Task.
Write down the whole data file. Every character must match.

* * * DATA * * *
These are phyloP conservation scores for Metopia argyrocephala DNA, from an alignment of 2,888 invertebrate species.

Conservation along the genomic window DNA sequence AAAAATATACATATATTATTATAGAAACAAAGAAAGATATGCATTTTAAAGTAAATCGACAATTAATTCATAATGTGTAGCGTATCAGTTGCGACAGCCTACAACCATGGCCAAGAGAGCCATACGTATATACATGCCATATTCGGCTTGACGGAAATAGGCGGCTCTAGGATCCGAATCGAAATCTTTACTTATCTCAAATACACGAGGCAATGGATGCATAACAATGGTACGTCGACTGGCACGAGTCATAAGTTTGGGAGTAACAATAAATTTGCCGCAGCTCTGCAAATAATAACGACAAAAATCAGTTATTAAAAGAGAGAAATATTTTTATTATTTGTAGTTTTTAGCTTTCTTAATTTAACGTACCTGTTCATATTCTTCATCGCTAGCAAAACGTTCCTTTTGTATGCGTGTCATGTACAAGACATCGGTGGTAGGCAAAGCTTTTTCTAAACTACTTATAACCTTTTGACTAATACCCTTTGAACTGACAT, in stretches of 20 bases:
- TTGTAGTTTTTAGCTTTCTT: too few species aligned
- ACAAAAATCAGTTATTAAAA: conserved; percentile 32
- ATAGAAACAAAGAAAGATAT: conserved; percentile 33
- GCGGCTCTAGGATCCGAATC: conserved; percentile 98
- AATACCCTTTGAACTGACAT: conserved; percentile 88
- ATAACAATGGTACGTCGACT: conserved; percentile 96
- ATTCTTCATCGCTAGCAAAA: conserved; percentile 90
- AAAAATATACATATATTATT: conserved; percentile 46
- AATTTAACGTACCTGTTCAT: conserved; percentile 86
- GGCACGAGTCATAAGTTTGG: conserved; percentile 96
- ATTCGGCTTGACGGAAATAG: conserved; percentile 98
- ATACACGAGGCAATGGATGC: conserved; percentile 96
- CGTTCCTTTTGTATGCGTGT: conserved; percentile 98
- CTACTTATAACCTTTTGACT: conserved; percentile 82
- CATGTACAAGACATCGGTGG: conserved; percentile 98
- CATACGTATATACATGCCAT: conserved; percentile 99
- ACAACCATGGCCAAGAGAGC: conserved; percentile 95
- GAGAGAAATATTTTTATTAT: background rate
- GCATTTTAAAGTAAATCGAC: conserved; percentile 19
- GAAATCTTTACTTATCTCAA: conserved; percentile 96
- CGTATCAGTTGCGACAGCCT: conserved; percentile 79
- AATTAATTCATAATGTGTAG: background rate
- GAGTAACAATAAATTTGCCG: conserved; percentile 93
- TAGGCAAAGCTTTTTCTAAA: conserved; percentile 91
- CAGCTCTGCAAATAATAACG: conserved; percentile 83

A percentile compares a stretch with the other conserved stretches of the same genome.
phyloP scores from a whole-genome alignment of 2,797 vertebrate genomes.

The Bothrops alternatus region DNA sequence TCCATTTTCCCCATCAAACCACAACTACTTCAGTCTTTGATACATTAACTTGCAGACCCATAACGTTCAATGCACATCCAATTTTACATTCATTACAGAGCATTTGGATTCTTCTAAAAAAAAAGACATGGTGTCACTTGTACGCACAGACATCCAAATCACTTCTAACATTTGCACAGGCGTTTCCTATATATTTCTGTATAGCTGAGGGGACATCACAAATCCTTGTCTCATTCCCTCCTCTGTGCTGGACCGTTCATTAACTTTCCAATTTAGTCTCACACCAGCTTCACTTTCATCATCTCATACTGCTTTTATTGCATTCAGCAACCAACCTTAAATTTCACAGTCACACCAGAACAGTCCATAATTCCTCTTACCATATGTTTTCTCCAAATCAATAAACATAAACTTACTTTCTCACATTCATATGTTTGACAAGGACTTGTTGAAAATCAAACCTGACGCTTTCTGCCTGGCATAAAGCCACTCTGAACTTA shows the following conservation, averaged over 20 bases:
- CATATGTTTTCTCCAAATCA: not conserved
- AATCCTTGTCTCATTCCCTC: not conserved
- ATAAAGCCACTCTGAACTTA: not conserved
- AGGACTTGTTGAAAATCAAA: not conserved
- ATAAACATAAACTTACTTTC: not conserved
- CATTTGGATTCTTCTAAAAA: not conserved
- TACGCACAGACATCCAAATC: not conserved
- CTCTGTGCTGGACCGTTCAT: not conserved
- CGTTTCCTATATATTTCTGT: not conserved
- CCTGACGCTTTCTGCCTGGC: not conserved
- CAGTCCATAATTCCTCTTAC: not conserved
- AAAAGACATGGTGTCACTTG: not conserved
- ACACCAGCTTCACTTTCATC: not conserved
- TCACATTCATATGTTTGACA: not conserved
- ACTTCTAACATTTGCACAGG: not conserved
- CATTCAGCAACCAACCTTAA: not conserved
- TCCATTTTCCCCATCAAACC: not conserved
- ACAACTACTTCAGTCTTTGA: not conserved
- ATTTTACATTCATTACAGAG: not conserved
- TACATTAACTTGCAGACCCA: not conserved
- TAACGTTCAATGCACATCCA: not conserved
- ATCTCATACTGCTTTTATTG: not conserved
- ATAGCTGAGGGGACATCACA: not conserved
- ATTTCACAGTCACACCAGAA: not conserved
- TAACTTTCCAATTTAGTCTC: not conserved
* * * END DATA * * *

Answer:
These are phyloP conservation scores for Metopia argyrocephala DNA, from an alignment of 2,888 invertebrate species.

Conservation along the genomic window DNA sequence AAAAATATACATATATTATTATAGAAACAAAGAAAGATATGCATTTTAAAGTAAATCGACAATTAATTCATAATGTGTAGCGTATCAGTTGCGACAGCCTACAACCATGGCCAAGAGAGCCATACGTATATACATGCCATATTCGGCTTGACGGAAATAGGCGGCTCTAGGATCCGAATCGAAATCTTTACTTATCTCAAATACACGAGGCAATGGATGCATAACAATGGTACGTCGACTGGCACGAGTCATAAGTTTGGGAGTAACAATAAATTTGCCGCAGCTCTGCAAATAATAACGACAAAAATCAGTTATTAAAAGAGAGAAATATTTTTATTATTTGTAGTTTTTAGCTTTCTTAATTTAACGTACCTGTTCATATTCTTCATCGCTAGCAAAACGTTCCTTTTGTATGCGTGTCATGTACAAGACATCGGTGGTAGGCAAAGCTTTTTCTAAACTACTTATAACCTTTTGACTAATACCCTTTGAACTGACAT, in stretches of 20 bases:
- TTGTAGTTTTTAGCTTTCTT: too few species aligned
- ACAAAAATCAGTTATTAAAA: conserved; percentile 32
- ATAGAAACAAAGAAAGATAT: conserved; percentile 33
- GCGGCTCTAGGATCCGAATC: conserved; percentile 98
- AATACCCTTTGAACTGACAT: conserved; percentile 88
- ATAACAATGGTACGTCGACT: conserved; percentile 96
- ATTCTTCATCGCTAGCAAAA: conserved; percentile 90
- AAAAATATACATATATTATT: conserved; percentile 46
- AATTTAACGTACCTGTTCAT: conserved; percentile 86
- GGCACGAGTCATAAGTTTGG: conserved; percentile 96
- ATTCGGCTTGACGGAAATAG: conserved; percentile 98
- ATACACGAGGCAATGGATGC: conserved; percentile 96
- CGTTCCTTTTGTATGCGTGT: conserved; percentile 98
- CTACTTATAACCTTTTGACT: conserved; percentile 82
- CATGTACAAGACATCGGTGG: conserved; percentile 98
- CATACGTATATACATGCCAT: conserved; percentile 99
- ACAACCATGGCCAAGAGAGC: conserved; percentile 95
- GAGAGAAATATTTTTATTAT: background rate
- GCATTTTAAAGTAAATCGAC: conserved; percentile 19
- GAAATCTTTACTTATCTCAA: conserved; percentile 96
- CGTATCAGTTGCGACAGCCT: conserved; percentile 79
- AATTAATTCATAATGTGTAG: background rate
- GAGTAACAATAAATTTGCCG: conserved; percentile 93
- TAGGCAAAGCTTTTTCTAAA: conserved; percentile 91
- CAGCTCTGCAAATAATAACG: conserved; percentile 83

A percentile compares a stretch with the other conserved stretches of the same genome.
phyloP scores from a whole-genome alignment of 2,797 vertebrate genomes.

The Bothrops alternatus region DNA sequence TCCATTTTCCCCATCAAACCACAACTACTTCAGTCTTTGATACATTAACTTGCAGACCCATAACGTTCAATGCACATCCAATTTTACATTCATTACAGAGCATTTGGATTCTTCTAAAAAAAAAGACATGGTGTCACTTGTACGCACAGACATCCAAATCACTTCTAACATTTGCACAGGCGTTTCCTATATATTTCTGTATAGCTGAGGGGACATCACAAATCCTTGTCTCATTCCCTCCTCTGTGCTGGACCGTTCATTAACTTTCCAATTTAGTCTCACACCAGCTTCACTTTCATCATCTCATACTGCTTTTATTGCATTCAGCAACCAACCTTAAATTTCACAGTCACACCAGAACAGTCCATAATTCCTCTTACCATATGTTTTCTCCAAATCAATAAACATAAACTTACTTTCTCACATTCATATGTTTGACAAGGACTTGTTGAAAATCAAACCTGACGCTTTCTGCCTGGCATAAAGCCACTCTGAACTTA shows the following conservation, averaged over 20 bases:
- CATATGTTTTCTCCAAATCA: not conserved
- AATCCTTGTCTCATTCCCTC: not conserved
- ATAAAGCCACTCTGAACTTA: not conserved
- AGGACTTGTTGAAAATCAAA: not conserved
- ATAAACATAAACTTACTTTC: not conserved
- CATTTGGATTCTTCTAAAAA: not conserved
- TACGCACAGACATCCAAATC: not conserved
- CTCTGTGCTGGACCGTTCAT: not conserved
- CGTTTCCTATATATTTCTGT: not conserved
- CCTGACGCTTTCTGCCTGGC: not conserved
- CAGTCCATAATTCCTCTTAC: not conserved
- AAAAGACATGGTGTCACTTG: not conserved
- ACACCAGCTTCACTTTCATC: not conserved
- TCACATTCATATGTTTGACA: not conserved
- ACTTCTAACATTTGCACAGG: not conserved
- CATTCAGCAACCAACCTTAA: not conserved
- TCCATTTTCCCCATCAAACC: not conserved
- ACAACTACTTCAGTCTTTGA: not conserved
- ATTTTACATTCATTACAGAG: not conserved
- TACATTAACTTGCAGACCCA: not conserved
- TAACGTTCAATGCACATCCA: not conserved
- ATCTCATACTGCTTTTATTG: not conserved
- ATAGCTGAGGGGACATCACA: not conserved
- ATTTCACAGTCACACCAGAA: not conserved
- TAACTTTCCAATTTAGTCTC: not conserved